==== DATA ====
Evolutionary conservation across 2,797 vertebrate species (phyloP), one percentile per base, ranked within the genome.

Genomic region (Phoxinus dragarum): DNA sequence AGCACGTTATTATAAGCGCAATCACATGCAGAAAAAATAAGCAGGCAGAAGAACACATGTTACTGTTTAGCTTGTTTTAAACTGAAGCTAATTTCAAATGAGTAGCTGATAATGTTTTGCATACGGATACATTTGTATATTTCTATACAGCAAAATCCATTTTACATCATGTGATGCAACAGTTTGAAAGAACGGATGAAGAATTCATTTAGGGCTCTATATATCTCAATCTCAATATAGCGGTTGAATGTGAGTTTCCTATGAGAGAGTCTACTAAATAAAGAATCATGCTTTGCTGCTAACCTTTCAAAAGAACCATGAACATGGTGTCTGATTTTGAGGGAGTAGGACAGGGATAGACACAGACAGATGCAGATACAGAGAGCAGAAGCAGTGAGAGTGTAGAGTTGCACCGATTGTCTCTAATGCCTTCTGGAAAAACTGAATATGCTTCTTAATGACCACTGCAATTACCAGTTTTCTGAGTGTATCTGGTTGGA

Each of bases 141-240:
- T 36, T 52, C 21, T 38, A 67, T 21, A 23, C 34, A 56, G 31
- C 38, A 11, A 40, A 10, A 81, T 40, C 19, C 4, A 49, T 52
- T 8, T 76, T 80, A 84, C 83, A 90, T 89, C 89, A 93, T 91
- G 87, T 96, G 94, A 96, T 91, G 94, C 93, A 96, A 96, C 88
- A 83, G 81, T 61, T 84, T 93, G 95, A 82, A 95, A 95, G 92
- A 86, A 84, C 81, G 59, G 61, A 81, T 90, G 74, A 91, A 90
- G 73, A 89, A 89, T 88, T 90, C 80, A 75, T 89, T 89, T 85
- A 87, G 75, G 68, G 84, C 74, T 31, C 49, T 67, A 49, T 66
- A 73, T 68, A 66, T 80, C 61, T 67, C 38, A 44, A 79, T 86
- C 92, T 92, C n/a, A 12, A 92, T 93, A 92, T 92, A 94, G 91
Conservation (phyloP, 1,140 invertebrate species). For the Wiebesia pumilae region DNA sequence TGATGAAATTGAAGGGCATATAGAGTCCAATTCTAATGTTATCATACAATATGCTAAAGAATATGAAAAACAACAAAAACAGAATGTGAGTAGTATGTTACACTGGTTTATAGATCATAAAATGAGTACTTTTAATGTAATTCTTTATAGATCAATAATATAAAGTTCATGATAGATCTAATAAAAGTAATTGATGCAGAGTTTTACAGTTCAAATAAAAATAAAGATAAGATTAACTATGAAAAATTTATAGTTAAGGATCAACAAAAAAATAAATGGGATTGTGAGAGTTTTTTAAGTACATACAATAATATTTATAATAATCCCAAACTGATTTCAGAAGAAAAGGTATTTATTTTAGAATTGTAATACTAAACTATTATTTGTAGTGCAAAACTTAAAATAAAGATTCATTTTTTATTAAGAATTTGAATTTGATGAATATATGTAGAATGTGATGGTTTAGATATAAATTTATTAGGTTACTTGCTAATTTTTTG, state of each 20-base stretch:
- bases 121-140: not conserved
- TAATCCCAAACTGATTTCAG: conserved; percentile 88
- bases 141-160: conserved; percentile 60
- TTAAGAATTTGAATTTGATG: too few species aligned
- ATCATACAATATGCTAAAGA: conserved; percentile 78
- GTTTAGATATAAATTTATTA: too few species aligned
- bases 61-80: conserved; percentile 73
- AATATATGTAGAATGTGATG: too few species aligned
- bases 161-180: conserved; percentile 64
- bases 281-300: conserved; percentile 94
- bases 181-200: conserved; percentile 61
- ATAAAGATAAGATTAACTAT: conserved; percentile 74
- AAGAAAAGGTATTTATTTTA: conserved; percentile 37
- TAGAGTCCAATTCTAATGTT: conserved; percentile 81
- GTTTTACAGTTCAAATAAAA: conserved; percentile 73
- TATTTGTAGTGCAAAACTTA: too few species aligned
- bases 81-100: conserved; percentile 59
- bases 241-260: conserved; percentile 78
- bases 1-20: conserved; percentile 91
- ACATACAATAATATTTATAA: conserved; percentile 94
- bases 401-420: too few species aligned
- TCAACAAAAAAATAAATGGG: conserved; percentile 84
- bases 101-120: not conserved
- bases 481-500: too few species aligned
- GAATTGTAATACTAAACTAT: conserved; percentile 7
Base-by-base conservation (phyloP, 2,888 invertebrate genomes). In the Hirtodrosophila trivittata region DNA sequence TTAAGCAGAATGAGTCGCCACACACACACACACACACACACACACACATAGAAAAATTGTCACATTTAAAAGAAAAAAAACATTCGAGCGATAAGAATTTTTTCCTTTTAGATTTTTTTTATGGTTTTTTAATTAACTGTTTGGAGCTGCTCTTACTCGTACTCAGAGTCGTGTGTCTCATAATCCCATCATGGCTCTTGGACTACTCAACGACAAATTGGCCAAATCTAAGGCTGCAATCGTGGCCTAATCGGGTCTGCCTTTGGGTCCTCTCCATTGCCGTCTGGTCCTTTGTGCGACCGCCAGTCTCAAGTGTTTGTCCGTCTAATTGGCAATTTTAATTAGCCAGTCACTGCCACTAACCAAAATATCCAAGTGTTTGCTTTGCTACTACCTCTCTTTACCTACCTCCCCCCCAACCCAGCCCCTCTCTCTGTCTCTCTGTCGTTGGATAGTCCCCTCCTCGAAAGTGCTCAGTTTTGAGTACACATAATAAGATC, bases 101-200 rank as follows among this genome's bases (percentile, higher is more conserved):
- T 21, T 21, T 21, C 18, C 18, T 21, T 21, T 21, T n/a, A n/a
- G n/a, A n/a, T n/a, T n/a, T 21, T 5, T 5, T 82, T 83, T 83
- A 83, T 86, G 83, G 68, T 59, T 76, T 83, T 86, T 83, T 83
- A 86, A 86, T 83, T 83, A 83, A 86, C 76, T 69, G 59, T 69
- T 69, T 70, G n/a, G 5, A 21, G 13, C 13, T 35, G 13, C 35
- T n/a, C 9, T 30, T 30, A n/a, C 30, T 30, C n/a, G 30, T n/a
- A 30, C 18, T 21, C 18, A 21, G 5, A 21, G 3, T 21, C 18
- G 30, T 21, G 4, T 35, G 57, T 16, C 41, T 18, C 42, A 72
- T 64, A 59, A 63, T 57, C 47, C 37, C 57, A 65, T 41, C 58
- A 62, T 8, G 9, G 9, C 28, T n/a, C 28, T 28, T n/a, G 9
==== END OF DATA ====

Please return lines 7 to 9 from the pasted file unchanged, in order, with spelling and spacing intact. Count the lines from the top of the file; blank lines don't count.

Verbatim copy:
- G 87, T 96, G 94, A 96, T 91, G 94, C 93, A 96, A 96, C 88
- A 83, G 81, T 61, T 84, T 93, G 95, A 82, A 95, A 95, G 92
- A 86, A 84, C 81, G 59, G 61, A 81, T 90, G 74, A 91, A 90